A while back, and in another sport, the San Francisco 49ers signed their quarterbacks to long term contracts, both partially to lock them in, and also to backload the contract. This meant that San Francisco was going to pay out more money as Montana and/or Young came to the end of their contracts, even if they wren't playing. This ended up burning the San Francisco franchise over a number of seasons. You'd think that other franchise owners would have paid attention and said "nope, don't want to do that". The DiPietro long-term contract has had the extra added flavor of DiPietro seeming to spend more time on the IR than in the net.
It's a harsh thing to say, but having a player on an ultra-long term contract who spends a lot of time injured, and who doesn't end his career by injury is the worst possible outcome for the franchise.
Given that the Islanders just acquired Tim Thomas's contract to allow them to make the salary floor, waiving DiPietro, while relieving them of some of his contract payout, has them back toward the contract floor. I wouldn't be surprised if this is the first of a set of coordinated moves to bring on some new players, or make trades to try and bolster their team. It doesn't make a lot of sense for this to be happening in a vacuum, but hey, these are the Islanders….
We're at that point in the season where you've not only noticed some goalies aren't in the NHL, but you also start looking around to see where they landed. Some are in Russia, some in Sweden, and for Ty Conklin--well, he's in Peoria, starting a new career as a goalie coach with the St Louis Blues AHL affiliate, the Peoria Rivermen.
The "where will Luongo end up?" guessing will continue to the trade deadline, and if Luongo hasn't moved by then, expect it to pick up again after the end of the season. One of the questions not being asked is whether Luongo will solve the problem that the prospective team has:
Do they really need a goalie? Or is the reason the current goalie's GAA is above 2.5 because the defense in front of them are closer to retirement than what's comfortable? Or conversely, does the defense have to find someone old enough to buy the beer on those roadtrips through middle America? In a compressed season, a team with an out of tune defense will be noticed and will be capitalized on.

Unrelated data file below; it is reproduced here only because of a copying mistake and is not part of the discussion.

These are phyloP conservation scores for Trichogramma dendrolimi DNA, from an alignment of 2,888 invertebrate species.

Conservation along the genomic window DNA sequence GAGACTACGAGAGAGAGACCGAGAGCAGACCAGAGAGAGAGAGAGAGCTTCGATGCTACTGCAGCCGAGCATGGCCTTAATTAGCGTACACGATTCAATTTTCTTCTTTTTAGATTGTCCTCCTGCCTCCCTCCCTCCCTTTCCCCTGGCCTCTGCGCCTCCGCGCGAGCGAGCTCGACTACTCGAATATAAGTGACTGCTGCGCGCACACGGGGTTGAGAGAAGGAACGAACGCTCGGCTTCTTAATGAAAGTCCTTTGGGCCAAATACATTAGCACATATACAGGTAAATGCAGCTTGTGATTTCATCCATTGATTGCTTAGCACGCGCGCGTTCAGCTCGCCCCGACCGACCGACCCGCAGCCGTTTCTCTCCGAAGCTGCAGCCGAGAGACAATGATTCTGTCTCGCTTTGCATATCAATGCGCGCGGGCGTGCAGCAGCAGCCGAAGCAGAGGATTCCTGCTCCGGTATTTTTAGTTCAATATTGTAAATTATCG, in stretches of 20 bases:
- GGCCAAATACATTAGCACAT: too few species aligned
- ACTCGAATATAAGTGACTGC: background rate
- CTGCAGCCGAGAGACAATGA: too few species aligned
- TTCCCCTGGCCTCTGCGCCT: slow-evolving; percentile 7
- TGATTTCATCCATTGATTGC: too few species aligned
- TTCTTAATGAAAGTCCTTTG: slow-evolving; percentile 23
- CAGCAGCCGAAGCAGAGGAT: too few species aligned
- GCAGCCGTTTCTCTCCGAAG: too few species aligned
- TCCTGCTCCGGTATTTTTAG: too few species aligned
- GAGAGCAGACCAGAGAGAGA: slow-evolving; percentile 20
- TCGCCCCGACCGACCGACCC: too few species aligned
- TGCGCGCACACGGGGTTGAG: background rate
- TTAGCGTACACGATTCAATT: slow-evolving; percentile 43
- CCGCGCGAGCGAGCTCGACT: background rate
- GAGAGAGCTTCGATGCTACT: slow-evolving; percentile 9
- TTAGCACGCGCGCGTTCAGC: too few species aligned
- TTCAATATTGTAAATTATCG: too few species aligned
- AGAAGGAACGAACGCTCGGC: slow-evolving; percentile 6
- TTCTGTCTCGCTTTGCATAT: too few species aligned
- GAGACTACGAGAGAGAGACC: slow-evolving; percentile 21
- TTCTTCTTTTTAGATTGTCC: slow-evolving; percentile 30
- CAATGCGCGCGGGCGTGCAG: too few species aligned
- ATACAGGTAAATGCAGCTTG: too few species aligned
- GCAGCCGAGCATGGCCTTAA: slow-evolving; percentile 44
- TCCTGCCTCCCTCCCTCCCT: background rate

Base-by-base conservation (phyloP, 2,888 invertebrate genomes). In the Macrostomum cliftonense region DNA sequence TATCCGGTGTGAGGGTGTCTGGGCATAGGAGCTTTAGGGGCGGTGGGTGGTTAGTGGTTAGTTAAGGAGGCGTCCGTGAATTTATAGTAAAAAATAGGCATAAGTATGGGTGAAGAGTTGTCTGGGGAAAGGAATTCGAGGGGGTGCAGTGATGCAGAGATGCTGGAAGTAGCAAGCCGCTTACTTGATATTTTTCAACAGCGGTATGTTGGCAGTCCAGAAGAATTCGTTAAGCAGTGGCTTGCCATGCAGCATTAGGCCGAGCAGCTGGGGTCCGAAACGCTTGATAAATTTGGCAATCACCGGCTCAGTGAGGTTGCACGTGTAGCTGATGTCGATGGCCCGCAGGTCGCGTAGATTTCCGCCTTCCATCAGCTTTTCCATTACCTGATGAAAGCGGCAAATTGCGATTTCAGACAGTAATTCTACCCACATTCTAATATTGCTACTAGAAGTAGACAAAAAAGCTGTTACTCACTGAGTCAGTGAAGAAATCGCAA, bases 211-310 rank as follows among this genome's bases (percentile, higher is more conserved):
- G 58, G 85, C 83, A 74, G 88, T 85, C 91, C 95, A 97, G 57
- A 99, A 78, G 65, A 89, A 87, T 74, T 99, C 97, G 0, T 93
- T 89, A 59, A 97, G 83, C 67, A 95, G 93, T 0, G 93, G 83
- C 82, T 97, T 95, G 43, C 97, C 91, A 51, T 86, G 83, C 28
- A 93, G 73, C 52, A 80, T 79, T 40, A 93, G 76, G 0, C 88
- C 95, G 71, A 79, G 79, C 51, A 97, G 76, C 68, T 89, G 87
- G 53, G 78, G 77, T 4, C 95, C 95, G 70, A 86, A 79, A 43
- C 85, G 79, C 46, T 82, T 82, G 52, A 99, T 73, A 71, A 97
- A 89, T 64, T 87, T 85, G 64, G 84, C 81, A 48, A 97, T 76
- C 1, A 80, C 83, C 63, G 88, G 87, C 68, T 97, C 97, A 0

About 23 Intently Staring Goalies
23 Intently Staring Goalies comes from the 23 close-up photos of goalies that used to line the walls of my office.
On the good side, it kept down interruptions, but it also made sure I had to leave my trash outside my door if I wanted it picked up.
I've been watching and analyzing goaltenders for going on 40 years. Some of that was spent drawing goalies on my grade 8 math homework. Then it was taking my card decks and printouts to Indianapolis Racer games. Luckily, the Internet took off, and by 1991 I was half of the duo that would ultimately become the Plaidworks hockey mailing lists. I wrote "Handicapping the Goalies' for the San Jose Sharks mailing list, and took a lot of photos of goalies in action. I have around 5000 slides of mostly goaltenders in action from 1989 through 2001 from the WHL, IHL and NHL. Since I've gone digital, I've added about 10,000 more images to the library. During summers and when the league went dark, I was reading through multiple SF By area news papers, tracking ice hockey from the 1917 recreational leagues up through the California Seals.
We'll be talking about goalies and goaltending. We'll talk about whats going on now, who's in the system, and when the doldrums hit, I'll haul something out of the big bag of history, or something from the photo archives. We'll talk about who's hot and why, and who's not and what they can do to get back on track. We'll take a look at the trends in scouting goalies, and why a style may work for one team but not another. I'll battle with my dictation software to get it to understand Bryzgalov and Bobrovsky.
It should be interesting--hope you want to come along for the ride!